Wednesday 25 December 2013

Atomic partition functions in IDL

Many books on radiative transfer and spectroscopy introduce the partition function ($U$, PF) as a statistical weight or probability that an atom is in the ionization stage $r$ at the temperature $T$. It is defined as the sum over all excitation states ($i$) of their statistical weights ($g_i$) multiplied by an
exponential factor (cf. Rutten, 2003, p.30, Eq.289):
$$U_r \equiv \sum_i g_i \mathrm{e}^{-\frac{\chi_{r, i}}{kT}},$$ where $\chi_{r, i}$ is the excitation potential of the state $i$ in the ionization stage $r$, $k$ is the Boltzmann constant) and $T$ is the temperature.

The trouble with PF is that there is an infinite number of the energy levels. No matter how small their contribution becomes (the exponential factor is decreasing with the excitation potential), PF computed after this definition goes to infinity. Farther, that means that the probability of an atom to occupy any finite state would be zero. Since this is clearly unphysical, thus there is a need to define a reliable procedure to cut off the partition function. There are many approached described in literature. However, they are usually rather non-trivial and, therefore, computing partition function even for a limited range of temperature and for a specific atomic element can be a very tedious job. The results of these computations are often published as the coefficients of the best polynomial fits for a range of temperature values. The IDL procedure that you can find below is written to load these tables from several different sources (see below) and to interpolate them for given a temperature, an atomic specie and an ionization stage.

Saturday 12 October 2013

Use of "some useful atomic data"

To illustrate how the routines in the previous post can be used, I made a couple of plots.

Fig.1 The logarithmic solar abundances relative to hydrogen A (A(H) = 12) after Asplund et al (2009, 2009ARA&A..47..481A) versus the atomic number Z. The data are loaded using function.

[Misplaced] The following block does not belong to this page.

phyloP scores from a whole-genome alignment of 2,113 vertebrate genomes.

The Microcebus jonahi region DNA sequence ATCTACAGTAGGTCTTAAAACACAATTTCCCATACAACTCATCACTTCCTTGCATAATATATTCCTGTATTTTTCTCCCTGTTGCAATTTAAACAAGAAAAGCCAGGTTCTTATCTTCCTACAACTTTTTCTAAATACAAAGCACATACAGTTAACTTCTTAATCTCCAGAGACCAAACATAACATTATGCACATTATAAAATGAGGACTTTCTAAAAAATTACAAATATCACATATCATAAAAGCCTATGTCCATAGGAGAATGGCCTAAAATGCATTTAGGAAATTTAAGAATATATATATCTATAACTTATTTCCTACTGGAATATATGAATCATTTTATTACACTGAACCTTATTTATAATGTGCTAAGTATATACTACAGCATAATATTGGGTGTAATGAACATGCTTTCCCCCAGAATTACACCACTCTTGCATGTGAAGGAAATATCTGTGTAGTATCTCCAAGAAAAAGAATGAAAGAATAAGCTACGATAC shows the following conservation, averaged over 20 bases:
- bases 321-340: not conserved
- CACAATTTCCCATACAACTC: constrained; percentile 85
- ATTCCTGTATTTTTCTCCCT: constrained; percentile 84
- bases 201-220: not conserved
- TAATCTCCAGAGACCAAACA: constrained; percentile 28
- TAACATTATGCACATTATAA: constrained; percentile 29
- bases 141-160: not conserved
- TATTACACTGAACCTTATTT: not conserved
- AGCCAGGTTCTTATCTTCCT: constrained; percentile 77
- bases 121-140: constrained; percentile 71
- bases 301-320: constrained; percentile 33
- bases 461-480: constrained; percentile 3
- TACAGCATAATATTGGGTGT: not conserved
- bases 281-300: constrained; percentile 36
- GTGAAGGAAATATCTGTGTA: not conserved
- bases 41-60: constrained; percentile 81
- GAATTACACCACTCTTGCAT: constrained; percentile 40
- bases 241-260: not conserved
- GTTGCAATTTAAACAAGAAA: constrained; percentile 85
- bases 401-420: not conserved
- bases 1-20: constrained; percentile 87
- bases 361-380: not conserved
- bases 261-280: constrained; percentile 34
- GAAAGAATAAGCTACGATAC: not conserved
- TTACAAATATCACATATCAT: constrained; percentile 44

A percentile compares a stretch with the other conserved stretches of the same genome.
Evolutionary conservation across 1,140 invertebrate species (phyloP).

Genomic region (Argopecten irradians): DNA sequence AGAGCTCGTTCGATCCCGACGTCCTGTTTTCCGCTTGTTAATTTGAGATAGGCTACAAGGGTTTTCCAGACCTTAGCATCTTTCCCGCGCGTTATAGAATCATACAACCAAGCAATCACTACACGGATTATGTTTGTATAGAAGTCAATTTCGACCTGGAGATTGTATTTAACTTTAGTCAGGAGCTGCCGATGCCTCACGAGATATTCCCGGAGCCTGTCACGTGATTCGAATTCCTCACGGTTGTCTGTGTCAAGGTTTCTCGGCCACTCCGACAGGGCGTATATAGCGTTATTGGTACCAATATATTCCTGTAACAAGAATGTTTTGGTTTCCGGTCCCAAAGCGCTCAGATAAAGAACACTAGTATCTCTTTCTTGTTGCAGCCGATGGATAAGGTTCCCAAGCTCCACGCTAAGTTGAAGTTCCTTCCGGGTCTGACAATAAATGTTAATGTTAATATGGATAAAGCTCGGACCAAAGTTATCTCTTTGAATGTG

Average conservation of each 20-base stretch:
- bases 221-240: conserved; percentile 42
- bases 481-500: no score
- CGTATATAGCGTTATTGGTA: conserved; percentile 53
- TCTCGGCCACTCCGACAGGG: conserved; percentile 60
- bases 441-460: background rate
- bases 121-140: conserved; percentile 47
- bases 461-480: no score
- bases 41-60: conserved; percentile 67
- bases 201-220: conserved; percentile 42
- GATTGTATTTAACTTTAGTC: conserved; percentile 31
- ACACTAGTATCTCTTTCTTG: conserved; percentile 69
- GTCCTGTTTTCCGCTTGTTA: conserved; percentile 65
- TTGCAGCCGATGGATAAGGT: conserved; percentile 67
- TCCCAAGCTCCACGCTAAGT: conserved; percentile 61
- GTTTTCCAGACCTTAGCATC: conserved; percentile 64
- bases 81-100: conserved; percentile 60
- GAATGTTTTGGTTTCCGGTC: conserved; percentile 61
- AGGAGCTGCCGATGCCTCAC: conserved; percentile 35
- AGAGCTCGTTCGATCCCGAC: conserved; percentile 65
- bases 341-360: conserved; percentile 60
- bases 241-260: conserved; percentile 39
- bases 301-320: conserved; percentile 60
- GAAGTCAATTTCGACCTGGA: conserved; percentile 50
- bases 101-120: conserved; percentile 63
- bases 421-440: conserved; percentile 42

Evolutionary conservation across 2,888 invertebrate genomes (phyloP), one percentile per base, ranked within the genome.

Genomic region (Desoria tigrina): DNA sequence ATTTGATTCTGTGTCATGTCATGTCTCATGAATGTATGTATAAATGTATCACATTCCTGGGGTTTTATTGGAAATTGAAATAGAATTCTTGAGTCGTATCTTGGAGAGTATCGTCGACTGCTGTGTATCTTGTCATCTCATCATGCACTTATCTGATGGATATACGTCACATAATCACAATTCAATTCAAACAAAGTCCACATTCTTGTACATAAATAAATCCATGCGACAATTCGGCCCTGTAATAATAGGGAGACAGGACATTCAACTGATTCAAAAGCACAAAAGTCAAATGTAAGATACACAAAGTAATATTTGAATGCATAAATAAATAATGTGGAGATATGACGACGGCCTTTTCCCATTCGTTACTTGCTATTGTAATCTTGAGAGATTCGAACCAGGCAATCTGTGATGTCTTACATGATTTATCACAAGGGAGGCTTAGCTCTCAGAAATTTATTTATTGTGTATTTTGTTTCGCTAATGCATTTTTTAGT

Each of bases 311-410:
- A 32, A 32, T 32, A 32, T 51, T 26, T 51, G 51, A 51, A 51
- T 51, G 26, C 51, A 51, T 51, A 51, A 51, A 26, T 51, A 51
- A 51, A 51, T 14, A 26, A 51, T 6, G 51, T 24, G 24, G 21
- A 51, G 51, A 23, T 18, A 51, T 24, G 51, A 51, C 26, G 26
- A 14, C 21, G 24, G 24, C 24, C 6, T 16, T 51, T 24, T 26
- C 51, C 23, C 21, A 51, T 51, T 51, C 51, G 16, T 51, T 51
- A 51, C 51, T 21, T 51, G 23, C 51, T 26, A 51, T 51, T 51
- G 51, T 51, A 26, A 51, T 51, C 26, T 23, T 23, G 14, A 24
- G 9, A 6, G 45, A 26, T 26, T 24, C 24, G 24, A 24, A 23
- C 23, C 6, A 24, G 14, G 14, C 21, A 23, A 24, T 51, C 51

Saturday 5 October 2013

Some useful atomic data in IDL

Here I list a couple of my IDL routines that load some useful atomic data (atomic numbers up to 92 are supported).

List of elements

This routine returns symbols and names of atomic elements for a given atomic number Z.

IDL> sym = LOAD_LIST_OF_ELEMENTS([6, 7, 8], element = names)
IDL> PRINT, names
Carbon Nitrogen Oxygen

Atomic weights (aka relative atomic masses)

This routine loads the atomic weights for a given atomic number Z. The data comes from

The original source is Wieser & Berglund (2009, Pure Appl. Chem., Vol.81, No.11, p.2131-2156), published as an IUPAC Tecnical Report available at:

IDL> a = LOAD_ATOMIC_WEIGHTS([1, 2, 6, 7, 8])
1.00790      4.00260      12.0107      14.0067      15.9994

Sunday 29 September 2013

Cubic spline interpolation: Periodic splines

If the unknown function is periodic, then the periodicity may be used to specify the boundary conditions. Before (in the case of the natural splines) we had $n+1$ value of x and y and as a result we obtained values of the cubic polynomial at $n$ intervals.

Now our function is periodic with period $p$, thus $S(x) = S(x+p)$. In practice, we have an additional data point $x_{n+1}$, such that
$$x_{n+1} = x_0 + p,$$
$$y_{n+1} = y_0.$$

The total number of data points is $n+2$ and the total number of segments (and cubic splines) between them is $n+1$.

Thursday 26 September 2013

Cubic spline interpolation: Natural splines

Last year I published a post on the data interpolation and smoothing using the cubic splines using IDL. (Soon I'll do an update of that post as well.) Here I go a step back and show how the classical spline interpolation works. As before, the derivation follows the book of D.S.G.Pollock (highly recommended to any student interested in the analysis of time-series). I'll first go through some theory general for all the cubic splines, than through the derivation of the natural cubic splines and at the end I'll show some examples. In the next post I'll describe the solution of the clamped cubic splines and do the same examples using that variation of the method.

Wednesday 21 August 2013

Three-diagonal periodic system

Three-diagonal periodic system of linear equations can be solved in a similar way as the pure three-diagonal system. The difference is that now we have additional two coefficients in the matrix of the system ($a_0\ne0$, $c_n \ne0$). This form of a system is common when the boundary conditions are periodic (e.g. periodic cubic splines). The solution is again based on the Gaussian elimination, but because of the additional matrix elements, it requires some more steps. The system is strictly diagonal dominant. It can be proved that it has a unique solution.

There is n+1 equation. Our goal is to solve it for n+1 value of $x_i$. The matrix of the system (size $n+1\times n+1$) is of the following form (additional coefficients are shown in bold font):

\begin{equation}\left(\begin{matrix} b_0 & c_0 & 0   & \dots & 0   & 0  & \mathbf{a_0} \\